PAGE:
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Special Olympics

How are athletes with intellectual disabilities trained?

How are athletes with intellectual disabilities trained?

Athletes who represented India at the 2019 Abu Dhabi Special Olympics (Abhijit Nair/TheBridge)


Abhijit Nair

Published: 13 April 2022 11:58 AM GMT

Coaching is undoubtedly the most thankless job in the world of sports. Getting the athletes to focus on the job at hand and helping them achieve their full potential is no easy thing.

If training normal or able-bodied athletes could be this tough, imagine what working with intellectually-disabled athletes would be like?

"It is not as tough as you imagine it to be. Yes, the first couple of session can be very daunting but once you befriend the person you are going to train and they get comfortable around you then it gets a lot easier," states a coach present during the Special Olympics Bharat's National Health Fest in Ahmedabad last week.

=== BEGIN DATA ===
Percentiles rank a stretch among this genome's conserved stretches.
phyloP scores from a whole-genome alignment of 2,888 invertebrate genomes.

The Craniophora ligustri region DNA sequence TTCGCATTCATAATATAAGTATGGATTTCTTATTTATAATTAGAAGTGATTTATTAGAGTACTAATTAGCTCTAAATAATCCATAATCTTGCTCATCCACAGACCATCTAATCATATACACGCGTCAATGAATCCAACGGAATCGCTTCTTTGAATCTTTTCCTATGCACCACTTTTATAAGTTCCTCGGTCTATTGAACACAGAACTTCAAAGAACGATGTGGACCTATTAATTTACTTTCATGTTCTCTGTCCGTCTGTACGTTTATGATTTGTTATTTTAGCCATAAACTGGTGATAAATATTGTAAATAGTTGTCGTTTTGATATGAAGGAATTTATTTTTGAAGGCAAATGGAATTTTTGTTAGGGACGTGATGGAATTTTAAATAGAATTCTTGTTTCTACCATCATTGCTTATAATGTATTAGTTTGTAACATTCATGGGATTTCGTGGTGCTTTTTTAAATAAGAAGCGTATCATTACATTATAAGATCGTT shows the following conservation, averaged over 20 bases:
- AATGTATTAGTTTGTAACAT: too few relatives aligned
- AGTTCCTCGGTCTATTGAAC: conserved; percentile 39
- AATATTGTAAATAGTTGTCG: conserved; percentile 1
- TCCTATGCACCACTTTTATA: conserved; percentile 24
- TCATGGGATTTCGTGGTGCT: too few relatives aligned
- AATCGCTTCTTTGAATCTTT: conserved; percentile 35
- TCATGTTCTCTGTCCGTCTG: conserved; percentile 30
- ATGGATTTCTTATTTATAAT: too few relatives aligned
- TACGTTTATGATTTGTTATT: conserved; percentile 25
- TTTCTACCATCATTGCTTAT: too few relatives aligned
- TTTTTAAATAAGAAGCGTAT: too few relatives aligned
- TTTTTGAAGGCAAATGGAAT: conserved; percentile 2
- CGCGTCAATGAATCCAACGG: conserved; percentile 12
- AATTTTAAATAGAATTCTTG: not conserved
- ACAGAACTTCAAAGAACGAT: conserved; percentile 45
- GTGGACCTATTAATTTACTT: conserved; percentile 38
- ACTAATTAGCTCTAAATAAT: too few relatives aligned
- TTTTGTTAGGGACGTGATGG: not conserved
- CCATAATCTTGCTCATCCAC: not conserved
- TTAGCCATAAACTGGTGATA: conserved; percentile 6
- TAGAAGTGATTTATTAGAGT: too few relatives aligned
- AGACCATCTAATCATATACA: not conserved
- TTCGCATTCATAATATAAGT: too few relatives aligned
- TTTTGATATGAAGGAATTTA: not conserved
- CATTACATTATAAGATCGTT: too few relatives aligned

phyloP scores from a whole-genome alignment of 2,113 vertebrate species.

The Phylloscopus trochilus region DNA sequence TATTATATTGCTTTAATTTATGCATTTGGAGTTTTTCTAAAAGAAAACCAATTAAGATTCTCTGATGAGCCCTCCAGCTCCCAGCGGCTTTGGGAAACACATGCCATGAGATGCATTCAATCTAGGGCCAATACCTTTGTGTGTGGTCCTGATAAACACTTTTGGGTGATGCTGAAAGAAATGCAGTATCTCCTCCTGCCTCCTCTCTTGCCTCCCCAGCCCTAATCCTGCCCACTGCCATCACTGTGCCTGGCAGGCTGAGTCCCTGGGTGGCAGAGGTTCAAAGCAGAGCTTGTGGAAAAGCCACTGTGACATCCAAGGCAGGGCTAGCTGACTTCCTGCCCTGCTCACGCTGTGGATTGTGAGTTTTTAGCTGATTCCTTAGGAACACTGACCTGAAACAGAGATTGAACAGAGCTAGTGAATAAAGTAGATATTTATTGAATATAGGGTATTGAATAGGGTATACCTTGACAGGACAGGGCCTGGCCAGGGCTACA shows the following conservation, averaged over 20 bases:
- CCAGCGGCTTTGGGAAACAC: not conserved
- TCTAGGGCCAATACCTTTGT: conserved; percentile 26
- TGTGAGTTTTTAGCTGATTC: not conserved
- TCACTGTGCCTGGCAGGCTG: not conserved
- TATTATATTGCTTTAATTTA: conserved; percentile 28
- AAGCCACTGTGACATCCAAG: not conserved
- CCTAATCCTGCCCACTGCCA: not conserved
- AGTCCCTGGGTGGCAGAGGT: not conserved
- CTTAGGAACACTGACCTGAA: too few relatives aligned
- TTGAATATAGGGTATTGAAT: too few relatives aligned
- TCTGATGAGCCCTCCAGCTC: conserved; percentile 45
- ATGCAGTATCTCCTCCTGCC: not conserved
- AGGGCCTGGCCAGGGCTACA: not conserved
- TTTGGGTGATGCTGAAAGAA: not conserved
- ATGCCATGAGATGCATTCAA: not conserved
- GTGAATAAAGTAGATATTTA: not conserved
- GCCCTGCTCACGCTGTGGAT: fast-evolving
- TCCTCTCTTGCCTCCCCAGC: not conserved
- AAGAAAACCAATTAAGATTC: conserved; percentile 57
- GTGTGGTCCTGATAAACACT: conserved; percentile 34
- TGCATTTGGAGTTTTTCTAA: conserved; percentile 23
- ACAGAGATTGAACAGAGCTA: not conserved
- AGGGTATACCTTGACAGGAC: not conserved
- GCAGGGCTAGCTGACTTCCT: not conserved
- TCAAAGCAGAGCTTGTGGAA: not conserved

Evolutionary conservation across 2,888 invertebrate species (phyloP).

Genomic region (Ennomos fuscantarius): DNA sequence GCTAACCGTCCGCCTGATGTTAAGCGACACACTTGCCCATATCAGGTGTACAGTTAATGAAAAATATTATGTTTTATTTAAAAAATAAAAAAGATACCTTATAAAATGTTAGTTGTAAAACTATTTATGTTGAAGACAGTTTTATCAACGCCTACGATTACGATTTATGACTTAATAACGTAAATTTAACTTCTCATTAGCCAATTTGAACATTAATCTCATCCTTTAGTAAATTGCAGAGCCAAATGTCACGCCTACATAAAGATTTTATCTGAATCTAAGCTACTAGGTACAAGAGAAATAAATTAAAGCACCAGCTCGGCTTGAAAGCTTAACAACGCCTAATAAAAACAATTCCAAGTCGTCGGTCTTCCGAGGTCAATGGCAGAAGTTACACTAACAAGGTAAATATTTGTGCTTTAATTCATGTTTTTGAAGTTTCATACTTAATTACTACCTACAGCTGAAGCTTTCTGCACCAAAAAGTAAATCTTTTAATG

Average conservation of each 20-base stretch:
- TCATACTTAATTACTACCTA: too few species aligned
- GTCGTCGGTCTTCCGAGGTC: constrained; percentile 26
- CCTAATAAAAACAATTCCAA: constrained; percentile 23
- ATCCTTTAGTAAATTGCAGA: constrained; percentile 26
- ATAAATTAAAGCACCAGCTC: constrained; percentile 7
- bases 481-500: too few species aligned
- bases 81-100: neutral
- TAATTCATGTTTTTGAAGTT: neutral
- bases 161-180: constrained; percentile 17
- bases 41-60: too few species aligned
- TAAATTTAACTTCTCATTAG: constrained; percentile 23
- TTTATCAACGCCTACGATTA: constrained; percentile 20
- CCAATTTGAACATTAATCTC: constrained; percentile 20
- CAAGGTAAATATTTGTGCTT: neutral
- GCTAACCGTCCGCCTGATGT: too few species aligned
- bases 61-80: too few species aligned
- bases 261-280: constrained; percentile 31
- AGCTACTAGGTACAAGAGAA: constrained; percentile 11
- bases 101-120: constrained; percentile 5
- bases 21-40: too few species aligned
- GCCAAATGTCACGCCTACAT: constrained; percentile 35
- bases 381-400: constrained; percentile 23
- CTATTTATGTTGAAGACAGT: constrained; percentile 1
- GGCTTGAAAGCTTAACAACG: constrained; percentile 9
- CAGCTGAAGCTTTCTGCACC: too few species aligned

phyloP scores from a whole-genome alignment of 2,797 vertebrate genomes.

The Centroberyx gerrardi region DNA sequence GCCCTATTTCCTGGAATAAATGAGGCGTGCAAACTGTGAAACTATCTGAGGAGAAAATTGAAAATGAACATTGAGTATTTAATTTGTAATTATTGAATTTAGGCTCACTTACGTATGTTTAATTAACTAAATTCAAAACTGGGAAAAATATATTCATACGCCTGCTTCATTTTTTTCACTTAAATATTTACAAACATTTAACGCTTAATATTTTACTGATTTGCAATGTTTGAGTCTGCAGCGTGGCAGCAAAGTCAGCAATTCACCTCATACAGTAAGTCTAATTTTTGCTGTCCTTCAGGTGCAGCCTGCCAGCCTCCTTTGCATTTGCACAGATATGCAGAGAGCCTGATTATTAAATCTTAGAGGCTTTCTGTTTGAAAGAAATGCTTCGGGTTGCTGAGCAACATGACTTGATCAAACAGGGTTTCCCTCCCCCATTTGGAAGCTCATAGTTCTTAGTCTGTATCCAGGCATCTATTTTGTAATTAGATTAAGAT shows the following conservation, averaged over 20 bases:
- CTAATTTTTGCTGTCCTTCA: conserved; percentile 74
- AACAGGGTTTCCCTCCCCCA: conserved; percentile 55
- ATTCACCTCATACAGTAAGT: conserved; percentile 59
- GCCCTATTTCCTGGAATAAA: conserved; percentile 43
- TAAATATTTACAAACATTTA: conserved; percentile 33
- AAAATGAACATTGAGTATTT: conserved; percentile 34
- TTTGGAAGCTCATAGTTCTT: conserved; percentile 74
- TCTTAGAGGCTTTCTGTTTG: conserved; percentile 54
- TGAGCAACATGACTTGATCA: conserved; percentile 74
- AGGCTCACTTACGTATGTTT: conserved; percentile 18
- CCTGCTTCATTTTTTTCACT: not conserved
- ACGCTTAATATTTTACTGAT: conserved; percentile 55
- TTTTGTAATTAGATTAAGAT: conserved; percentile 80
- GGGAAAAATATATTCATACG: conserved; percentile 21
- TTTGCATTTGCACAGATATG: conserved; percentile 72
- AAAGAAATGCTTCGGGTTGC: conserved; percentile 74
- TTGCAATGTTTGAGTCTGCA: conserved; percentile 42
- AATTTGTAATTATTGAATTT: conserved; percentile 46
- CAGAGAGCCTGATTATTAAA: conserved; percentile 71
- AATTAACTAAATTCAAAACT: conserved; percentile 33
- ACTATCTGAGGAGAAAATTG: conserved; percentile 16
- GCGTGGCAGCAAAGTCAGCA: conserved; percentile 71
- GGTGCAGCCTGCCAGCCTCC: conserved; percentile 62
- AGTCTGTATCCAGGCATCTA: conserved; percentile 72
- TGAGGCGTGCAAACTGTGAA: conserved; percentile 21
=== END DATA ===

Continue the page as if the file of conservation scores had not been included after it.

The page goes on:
Teaching in a special needs school in Ahmedabad, the middle-aged coach stresses on the need to be flexible while working with people with intellectual disabilities.

"It is important to be flexible with your routines. You cannot go out and impose your techniques or routines. You need to be flexible and train them in a way they enjoy and want to do it themselves the next time," he says.

The coach explains that at times one would have to explain the simplest of rules repeatedly to make them understand the concept of the sport.

"I had a very hard time explaining the concept of passing the ball to your team and trying to snatch the ball from the opponent while I was teaching them football. For a normal athlete, this is a very basic thing but when you are working with people with IDs you need the patience to make them understand these sort of concepts," he chuckles.

He, however, maintains that the major focus is never on winning but on participation and inclusion.

"Winning is always important, but when you are working with people with IDs that focus shifts to just participation. If I cannot win, let me be brave in the attempt is the motto of Special Olympics and that is something all of us working with special athletes live by."

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